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Understanding how contributory negligence can impact compensation claims for frontline officers who are exposed to traumatic incidents in their work

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In a recent decision handed down by the New South Wales Court of Appeal, a New South Wales Police Officer was successful in having a 10% reduction of her awarded compensation for contributory negligence reversed. Attwood Marshall Lawyers Compensation Law Senior Paralegal, Amy Lewis, discusses contributory negligence and what can happen when our first responders are injured on the job.

State of New South Wales v Skinner

Ms Skinner commenced her training at the Goulburn Police Academy in October 1992 and formally commenced police duties in 1993. She was an active member of the NSW Police Force between 1993 and February 2010 when she was discharged on medical grounds after suffering a major depressive disorder and post-traumatic stress disorder.

In March 2017, Ms Skinner commenced proceedings in the District Court of New South Wales for work injury damages (as we know in Queensland as a common law claim).

Throughout Ms Skinner’s service in the Police force, she experienced highly traumatic events including:

  • Three suicides (two of these being colleagues within the force);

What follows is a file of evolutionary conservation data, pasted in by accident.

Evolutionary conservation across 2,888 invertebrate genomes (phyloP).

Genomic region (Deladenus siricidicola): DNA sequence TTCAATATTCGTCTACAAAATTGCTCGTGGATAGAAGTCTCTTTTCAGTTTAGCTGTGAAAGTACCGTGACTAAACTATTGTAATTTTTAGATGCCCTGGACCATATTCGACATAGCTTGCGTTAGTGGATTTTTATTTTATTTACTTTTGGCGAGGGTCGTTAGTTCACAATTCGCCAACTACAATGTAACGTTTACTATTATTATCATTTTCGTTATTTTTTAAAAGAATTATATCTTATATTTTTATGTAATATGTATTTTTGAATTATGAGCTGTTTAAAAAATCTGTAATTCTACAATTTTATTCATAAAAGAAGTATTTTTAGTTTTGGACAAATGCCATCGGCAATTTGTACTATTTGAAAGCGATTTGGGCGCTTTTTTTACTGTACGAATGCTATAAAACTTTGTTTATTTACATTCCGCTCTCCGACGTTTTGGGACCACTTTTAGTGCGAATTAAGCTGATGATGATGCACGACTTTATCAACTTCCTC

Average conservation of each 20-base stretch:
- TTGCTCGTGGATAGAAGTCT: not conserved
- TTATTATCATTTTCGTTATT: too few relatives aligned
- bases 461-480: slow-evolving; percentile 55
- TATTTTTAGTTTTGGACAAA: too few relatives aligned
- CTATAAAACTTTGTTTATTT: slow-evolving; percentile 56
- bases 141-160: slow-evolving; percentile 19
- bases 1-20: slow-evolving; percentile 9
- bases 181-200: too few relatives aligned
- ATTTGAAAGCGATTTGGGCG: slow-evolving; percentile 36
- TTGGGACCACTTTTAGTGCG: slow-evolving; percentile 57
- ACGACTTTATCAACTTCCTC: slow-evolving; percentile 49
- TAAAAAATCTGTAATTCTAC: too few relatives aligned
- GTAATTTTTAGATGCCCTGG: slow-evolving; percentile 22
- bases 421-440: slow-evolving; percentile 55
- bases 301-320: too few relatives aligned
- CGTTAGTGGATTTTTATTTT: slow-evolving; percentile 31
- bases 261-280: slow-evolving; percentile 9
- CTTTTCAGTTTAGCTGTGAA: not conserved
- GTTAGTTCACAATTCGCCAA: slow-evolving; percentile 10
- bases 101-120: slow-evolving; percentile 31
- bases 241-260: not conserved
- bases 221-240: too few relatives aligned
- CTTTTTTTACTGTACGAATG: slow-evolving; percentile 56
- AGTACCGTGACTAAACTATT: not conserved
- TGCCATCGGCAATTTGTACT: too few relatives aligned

• A fatal motor vehicle accident in which she climbed into the vehicle to assist the driver (deceased);
  • Discovery of a heavily decomposed body hanging from a tree;
  • Being in a Police vehicle that was approached by a man firing a rifle;
  • Interoffice conflicts with other officers; and,
  • Subsequently having to deal with family members of deceased persons in highly stressful and sensitive circumstances.


In addition, during this period, Ms Skinner experienced personal events such as a relationship breakdown, her sister and father being diagnosed with cancer and ultimately the death of her father.

Ms Skinner throughout her employment sought assistance through her general practitioner, psychologist, psychiatrist and even the Employment Assistance Program provided by the NSW Police Force. She had prolonged periods of sick leave both for physical and psychological issues. 

Despite this, after an eight-day hearing, the District Court found that a reduction of 10% of the overall damages awarded to Ms Skinner be deducted for contributory negligence because they determined that Ms Skinner failed to report her psychological condition to her employer. This deduction resulted in the sum of $114,168 being removed from the amount Ms Skinner was awarded in compensation.

A reduction of 40% was also applied by the District Court for contingencies (vicissitudes) whereas the usual amount for vicissitudes is in the vicinity of 15%.

Both parties appealed the decision of the District Court.  The State of New South Wales appealed on the basis of liability and Ms Skinner appealed the reduction of damages for contingencies and contributory negligence.

Ms Skinner was successful in having the reduction for contributory negligence removed however was not successful on the reduction for contingencies. The Court of Appeal found that in the circumstances, a reduction of 40% for contingencies was within range and reasonable.

Ultimately, Ms Skinner was awarded $857,948 by the Court of Appeal (being an additional $114,168 than the amount awarded by the District Court).  

This case only highlights the challenging work our frontline Police officers (and other emergency service members) deal with throughout their careers. The dedication these individuals show to their jobs can only be commended.